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Next Level Ventures continues to invest in Iowa’s growth as it opens second fund

For the last five years, Next Level Ventures has been investing in growing companies based in Iowa.

Their first fund was certified in 2013 and backed 11 Iowa-based companies, including Dwolla, Igor and WebCareHealth. 

“The goal for these investments is to propel innovative, fast-growing companies in Iowa,” Scott Hoekman, co-founder and Principal of Next Level Ventures said. “We are already seeing great success for that vision: our 12 portfolio companies have $60 million in combined sales – that is about four times as many sales as four years ago.”

In 2018, Next Level Ventures received the LWBJ Impact Award, which recognizes individuals or organizations who have had a significant impact on Iowa’s technology culture and industry.

In April, Next Level Ventures formed a second investment fund and plans to invest in approximately 10 companies with the fund.  Like their first fund, all of these companies will be in Iowa. Next Level Ventures will continue to invest $1 to $4 million per company.

“We have the same investment thesis as fund one – Iowa companies, great teams, innovative solutions, and fast growing sales. Usually, our portfolio companies have some focus on software to enhance their solutions but that is not imperative,” Hoekman said.  “However, the one change we are making with fund two is that we are willing to look at earlier stage companies.”

Next Level Venture’s first investment with their second fund is a great example of that. Last month, Next Level Venture invested in Pitchly,  a web-based content service platform for merger and acquisition professionals,  allowing them to organize and activate their client experience.

Next Level Ventures also had their first exit last month, as BirdDogHr was acquired by Providence Strategic Growth.

“We were thrilled with the sale, but we are also excited for BirdDogHR’s future.  Plus, we are an investor in that opportunity which is the new business called Arcoro,” Hoekman said. “This is a human capital management platform which Providence Equity has formed, and there is a strong plan for Arcoro to become a leader in that space.”

By the end of their second fund, Next Level Ventures plans to have 20 portfolio companies with combined sales of at least $120 million.

“That would be a great achievement for our investors, our companies and entrepreneurs, and our state of Iowa,” Hoekman said.

Next Level Ventures continues to invest in Iowa's growth as it opens second fund | Clay & Milk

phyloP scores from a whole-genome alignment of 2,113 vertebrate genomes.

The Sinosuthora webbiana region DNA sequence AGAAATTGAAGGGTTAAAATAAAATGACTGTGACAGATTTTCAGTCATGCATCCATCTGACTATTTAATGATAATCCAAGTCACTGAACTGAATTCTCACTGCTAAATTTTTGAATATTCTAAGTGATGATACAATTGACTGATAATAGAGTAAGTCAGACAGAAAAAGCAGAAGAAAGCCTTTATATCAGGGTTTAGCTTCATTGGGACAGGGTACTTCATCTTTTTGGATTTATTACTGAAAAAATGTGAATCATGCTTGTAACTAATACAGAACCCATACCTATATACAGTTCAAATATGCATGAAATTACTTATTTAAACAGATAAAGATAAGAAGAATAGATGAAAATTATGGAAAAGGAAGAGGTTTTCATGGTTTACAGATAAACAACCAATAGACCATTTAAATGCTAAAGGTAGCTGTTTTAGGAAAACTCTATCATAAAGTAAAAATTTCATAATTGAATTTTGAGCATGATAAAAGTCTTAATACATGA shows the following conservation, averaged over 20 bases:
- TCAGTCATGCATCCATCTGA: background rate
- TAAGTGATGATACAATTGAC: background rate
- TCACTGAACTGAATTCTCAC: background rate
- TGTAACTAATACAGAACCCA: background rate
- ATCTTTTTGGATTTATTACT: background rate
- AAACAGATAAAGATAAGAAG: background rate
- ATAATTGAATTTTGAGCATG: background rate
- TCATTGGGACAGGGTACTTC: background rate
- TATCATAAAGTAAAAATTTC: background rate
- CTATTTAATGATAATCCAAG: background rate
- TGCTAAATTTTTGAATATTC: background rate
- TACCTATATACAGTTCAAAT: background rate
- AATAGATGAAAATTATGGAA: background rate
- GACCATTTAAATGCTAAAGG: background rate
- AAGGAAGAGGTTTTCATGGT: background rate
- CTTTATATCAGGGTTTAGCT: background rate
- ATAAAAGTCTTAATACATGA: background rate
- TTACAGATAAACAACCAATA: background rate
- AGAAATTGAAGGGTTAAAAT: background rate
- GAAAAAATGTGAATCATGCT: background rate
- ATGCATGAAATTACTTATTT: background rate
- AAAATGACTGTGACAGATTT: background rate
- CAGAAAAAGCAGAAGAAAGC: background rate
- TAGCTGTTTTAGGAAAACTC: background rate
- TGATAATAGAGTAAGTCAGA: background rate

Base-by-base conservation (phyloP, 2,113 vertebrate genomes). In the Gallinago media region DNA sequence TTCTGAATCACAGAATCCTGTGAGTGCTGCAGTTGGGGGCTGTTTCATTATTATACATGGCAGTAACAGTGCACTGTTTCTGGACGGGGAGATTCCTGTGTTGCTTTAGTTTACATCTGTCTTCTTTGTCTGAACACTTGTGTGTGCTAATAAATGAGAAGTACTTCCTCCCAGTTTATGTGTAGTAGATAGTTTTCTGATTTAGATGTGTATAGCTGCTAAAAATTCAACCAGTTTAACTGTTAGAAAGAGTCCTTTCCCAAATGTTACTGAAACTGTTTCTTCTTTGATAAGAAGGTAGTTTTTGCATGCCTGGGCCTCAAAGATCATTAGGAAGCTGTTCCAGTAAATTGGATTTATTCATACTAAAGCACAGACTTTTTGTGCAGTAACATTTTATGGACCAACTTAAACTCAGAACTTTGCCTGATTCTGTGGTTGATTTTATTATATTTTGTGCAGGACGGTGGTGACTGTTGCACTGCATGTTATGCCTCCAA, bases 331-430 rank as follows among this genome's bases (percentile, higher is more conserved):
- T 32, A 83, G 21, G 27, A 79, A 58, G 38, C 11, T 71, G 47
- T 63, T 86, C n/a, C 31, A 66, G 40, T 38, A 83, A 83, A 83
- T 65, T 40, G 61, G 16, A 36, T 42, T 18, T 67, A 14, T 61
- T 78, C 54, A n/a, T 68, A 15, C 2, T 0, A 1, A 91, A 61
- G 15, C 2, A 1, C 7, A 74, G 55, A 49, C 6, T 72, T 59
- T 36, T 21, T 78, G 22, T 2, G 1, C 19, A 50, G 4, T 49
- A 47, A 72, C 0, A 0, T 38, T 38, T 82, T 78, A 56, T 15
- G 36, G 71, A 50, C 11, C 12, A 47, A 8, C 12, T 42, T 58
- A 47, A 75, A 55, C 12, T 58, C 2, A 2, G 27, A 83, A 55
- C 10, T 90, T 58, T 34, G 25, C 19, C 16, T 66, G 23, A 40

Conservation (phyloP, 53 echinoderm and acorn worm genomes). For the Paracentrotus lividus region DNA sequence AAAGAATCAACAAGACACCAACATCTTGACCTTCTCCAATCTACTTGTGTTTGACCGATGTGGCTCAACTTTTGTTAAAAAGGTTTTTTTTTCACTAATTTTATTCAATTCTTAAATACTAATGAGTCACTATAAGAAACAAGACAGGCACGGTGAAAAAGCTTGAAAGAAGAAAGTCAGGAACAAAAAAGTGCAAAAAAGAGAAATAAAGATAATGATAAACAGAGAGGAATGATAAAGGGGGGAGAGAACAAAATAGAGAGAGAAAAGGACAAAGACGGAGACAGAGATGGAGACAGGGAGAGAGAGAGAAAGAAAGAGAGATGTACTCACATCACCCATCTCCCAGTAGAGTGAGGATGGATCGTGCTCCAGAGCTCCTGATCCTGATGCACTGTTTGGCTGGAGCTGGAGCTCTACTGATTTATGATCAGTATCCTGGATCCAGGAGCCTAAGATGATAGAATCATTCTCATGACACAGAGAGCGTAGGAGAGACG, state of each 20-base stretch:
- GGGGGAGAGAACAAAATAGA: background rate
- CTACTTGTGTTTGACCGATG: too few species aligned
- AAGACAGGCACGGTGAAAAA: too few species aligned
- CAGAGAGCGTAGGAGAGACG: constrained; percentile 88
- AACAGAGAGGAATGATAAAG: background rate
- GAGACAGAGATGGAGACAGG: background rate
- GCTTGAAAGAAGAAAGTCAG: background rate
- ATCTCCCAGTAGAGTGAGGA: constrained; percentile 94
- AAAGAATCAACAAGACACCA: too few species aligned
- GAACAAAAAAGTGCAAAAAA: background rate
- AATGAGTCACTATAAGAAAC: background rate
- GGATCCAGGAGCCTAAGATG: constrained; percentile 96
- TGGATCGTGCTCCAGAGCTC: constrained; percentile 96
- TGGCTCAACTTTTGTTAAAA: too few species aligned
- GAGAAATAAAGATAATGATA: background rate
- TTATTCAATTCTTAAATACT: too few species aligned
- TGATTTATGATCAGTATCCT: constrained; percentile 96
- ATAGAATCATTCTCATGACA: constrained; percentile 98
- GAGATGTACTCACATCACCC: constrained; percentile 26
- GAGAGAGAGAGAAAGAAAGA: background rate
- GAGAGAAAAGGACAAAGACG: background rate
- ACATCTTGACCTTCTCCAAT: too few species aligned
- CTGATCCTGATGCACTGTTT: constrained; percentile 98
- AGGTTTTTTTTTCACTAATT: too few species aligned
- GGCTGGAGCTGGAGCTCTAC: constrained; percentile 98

A central Iowa ag-tech accelerator has secured more backers and finally has a name. The Greater Des Moines Partnership first announced the accelerator last year, naming four initial investors. On Monday, the Partnership said the program will be called the "Iowa AgriTech Accelerator" and named three new investors. The new investors include Grinnell Mutual, Kent Corp. and Sukup Manufacturing, all Iowa companies. They join investors Deere & Co., Peoples Co., Farmers Mutual Hail Insurance Co. and DuPont Pioneer. Each investor has agreed to put up $100,000 for the first year of the accelerator. Startups entering the program will receive $40,000 in seed funding in exchange for 6 percent equity. Tej Dhawan, an angel investor and local startup mentor, is serving as interim director until the AgriTech Accelerator names a permanent leader. Dhawan held a similar role with the GIA before Brian Hemesath was named as managing director. As interim director, Dhawan said his main job includes hiring the accelerator's executive director, establishing a business structure and initial recruiting for the first cohort. The accelerator will place few filters, such as location and product, on the applicant pool, Dhawan said. "When you’re seeking innovation, innovation can come from every corner of the world so why restrict ourselves," he said. One area the the AgriTech Accelerator won't recruit from is biotech. For its first cohort, the AgriTech Accelerator will work out of the GIA's space in Des Moines' East Village, Dhawan said. A future, permanent home is still to be decided. The accelerator's program will host startups from mid-July through mid-October, ending with an event connected to the annual World Food Prize. The GIA, which the AgriTech Accelerator is based on, also ends with presentations at an industry event. The accelerator has also started lining up a mentor pool. The Iowa Corn Growers Association, Iowa Soybean Association and the Iowa Pork Producers Association have agreed to provide mentors, as has Iowa State University. While the AgriTech Accelerator is loosely based off of the GIA, it will differ in its business structure, Dhawan said. The GIA runs through a for-profit model for both operations and its investment fund. The AgriTech Accelerator will have a nonprofit model for its operations and a for-profit setup for its fund. Dhawan said the nonprofit model is being used so the accelerator can better work with other nonprofit partners, such as trade associations. "These are all organizations that are nonprofits and can be amazing stakeholders without ever having to be investors in the accelerator," he said. "It becomes easier to work with trade associations in their nonprofit role when we are also a nonprofit." When it's up and running, the AgriTech Accelerator would be one of a handful of ag-focused startup development programs in Iowa. Others include the Ag Startup Engine out of Iowa State University and the Rural Ventures Alliance from Iowa MicroLoan. Matthew Patane is the managing editor and co-founder of Clay & Milk. Send him an email at
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